The people of Egypt find themselves almost at square one five years after a revolution to overthrow an autocratic government.
With thousands of government opponents behind bars, the likelihood of massive protests is slim but the government still seems to be jittery.
According to analysts and activists, insecurity has grown since general-turned-president Abdel Fattah al-Sisi ousted the Muslim Brotherhood from power two years ago.
Sisi's popularity has been shaken as time passes by without any signs of the promised economic revival and the threat of Islamist militancy looming.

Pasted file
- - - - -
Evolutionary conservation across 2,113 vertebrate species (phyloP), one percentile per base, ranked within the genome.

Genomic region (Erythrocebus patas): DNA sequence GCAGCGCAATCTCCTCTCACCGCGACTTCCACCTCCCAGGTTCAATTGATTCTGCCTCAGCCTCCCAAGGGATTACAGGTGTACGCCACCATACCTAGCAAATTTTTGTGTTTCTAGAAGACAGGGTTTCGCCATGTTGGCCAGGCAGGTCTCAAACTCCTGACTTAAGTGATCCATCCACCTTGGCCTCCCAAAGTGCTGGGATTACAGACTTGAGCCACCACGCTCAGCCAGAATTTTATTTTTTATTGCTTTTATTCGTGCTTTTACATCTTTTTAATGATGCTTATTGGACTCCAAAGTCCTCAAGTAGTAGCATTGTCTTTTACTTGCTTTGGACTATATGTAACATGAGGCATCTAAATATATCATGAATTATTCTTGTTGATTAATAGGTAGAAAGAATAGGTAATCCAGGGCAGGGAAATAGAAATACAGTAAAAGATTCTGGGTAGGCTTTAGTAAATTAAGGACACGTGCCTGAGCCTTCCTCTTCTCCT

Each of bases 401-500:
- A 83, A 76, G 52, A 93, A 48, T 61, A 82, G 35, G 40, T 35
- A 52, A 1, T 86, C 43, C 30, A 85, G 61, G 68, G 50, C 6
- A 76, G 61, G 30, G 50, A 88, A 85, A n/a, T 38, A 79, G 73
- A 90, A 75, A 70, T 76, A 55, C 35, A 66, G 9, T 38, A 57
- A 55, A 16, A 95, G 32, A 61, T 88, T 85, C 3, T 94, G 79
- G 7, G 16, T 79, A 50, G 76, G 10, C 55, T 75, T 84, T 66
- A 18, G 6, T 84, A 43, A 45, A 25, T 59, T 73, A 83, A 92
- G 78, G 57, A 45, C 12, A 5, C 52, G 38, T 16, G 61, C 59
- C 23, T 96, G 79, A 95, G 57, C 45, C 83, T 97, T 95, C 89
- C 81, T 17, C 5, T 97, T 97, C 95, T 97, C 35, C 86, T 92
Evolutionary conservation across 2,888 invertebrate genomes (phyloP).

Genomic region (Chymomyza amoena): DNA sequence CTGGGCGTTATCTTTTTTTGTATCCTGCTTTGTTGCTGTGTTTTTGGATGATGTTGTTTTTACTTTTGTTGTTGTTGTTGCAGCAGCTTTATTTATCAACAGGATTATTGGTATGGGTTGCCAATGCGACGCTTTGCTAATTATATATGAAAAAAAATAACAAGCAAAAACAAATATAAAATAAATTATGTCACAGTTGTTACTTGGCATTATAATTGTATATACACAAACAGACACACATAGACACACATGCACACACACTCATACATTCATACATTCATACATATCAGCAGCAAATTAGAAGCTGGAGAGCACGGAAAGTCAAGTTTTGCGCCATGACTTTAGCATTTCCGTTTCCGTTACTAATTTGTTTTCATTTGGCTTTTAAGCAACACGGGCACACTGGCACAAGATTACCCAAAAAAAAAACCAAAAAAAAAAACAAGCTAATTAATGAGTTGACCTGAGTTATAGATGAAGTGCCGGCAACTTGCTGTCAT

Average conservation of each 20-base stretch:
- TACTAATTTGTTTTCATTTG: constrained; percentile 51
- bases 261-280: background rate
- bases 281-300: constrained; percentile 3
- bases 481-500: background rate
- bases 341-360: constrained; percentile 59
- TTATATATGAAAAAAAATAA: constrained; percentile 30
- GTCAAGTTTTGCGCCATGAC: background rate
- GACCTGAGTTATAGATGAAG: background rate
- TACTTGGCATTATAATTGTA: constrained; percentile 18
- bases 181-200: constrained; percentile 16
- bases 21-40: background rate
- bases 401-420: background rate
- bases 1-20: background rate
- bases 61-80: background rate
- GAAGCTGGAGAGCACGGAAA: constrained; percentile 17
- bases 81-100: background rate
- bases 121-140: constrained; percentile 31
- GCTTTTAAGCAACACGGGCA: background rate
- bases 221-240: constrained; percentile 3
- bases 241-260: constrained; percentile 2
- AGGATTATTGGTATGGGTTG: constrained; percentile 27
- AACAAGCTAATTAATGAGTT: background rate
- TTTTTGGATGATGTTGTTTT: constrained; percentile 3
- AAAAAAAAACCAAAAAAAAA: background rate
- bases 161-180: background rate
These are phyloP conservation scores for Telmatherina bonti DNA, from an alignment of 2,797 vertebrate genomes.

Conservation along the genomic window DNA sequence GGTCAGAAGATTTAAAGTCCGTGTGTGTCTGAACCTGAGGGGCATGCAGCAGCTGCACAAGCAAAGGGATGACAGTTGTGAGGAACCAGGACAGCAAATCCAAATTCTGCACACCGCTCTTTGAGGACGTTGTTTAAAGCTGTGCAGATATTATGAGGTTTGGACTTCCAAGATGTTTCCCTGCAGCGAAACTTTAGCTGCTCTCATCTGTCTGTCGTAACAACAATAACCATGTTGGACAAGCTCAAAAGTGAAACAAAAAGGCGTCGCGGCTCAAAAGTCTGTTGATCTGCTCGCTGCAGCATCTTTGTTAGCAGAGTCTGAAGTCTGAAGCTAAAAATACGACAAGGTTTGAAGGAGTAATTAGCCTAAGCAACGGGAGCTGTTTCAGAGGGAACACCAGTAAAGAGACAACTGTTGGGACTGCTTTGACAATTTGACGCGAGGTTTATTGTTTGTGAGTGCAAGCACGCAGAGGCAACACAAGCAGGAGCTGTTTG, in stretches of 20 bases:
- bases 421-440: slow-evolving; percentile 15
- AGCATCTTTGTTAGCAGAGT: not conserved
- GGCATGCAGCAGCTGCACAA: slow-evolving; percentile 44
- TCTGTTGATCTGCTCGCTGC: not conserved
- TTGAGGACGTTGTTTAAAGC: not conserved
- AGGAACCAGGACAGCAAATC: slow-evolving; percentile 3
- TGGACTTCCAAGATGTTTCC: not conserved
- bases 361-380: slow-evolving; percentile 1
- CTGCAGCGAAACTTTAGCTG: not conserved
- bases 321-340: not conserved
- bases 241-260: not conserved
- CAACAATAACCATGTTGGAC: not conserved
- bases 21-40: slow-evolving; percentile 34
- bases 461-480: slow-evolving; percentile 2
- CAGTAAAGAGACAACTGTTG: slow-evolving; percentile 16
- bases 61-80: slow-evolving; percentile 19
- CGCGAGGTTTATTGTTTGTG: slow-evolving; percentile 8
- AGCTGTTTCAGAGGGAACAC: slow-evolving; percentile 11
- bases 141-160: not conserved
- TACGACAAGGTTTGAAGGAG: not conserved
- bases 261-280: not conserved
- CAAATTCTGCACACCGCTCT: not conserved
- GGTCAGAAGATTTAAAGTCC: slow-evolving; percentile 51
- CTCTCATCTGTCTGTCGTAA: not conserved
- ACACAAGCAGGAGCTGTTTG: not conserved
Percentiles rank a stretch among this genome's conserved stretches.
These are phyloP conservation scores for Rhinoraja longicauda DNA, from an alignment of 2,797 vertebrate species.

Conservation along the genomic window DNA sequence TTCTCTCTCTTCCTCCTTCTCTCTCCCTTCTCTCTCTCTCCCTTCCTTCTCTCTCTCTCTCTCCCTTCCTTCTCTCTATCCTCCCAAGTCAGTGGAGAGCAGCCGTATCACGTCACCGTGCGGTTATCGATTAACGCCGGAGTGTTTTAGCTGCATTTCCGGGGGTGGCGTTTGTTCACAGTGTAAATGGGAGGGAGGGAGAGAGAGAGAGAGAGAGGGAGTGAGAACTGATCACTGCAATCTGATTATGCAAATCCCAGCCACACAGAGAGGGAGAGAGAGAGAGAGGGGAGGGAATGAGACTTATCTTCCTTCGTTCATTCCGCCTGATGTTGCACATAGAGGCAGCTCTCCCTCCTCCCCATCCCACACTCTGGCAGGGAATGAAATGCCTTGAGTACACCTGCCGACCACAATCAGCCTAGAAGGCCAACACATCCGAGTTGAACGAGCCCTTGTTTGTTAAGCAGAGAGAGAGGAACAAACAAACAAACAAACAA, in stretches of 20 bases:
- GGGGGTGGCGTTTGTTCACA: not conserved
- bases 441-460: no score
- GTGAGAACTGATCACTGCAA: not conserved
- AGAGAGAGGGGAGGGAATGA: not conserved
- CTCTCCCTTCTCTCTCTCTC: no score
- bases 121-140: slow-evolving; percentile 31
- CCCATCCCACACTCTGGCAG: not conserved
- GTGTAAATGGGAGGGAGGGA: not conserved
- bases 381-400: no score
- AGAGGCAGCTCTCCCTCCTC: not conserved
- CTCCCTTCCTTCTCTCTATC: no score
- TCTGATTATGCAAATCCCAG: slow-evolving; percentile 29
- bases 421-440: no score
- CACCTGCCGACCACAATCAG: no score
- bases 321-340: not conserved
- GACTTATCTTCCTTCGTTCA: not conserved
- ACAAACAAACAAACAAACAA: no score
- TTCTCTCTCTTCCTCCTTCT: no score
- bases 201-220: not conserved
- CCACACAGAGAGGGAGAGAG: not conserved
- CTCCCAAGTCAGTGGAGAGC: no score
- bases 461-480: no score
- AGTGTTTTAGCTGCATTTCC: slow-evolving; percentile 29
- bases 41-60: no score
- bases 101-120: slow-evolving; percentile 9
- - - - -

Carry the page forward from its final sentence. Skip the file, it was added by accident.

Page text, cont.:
"There is a high level of paranoia on the part of the government. It is an inadvertent admission that there have been a number of failures," says Timothy Kaldas, nonresident fellow with the Tahrir Institute for Middle East Policy.
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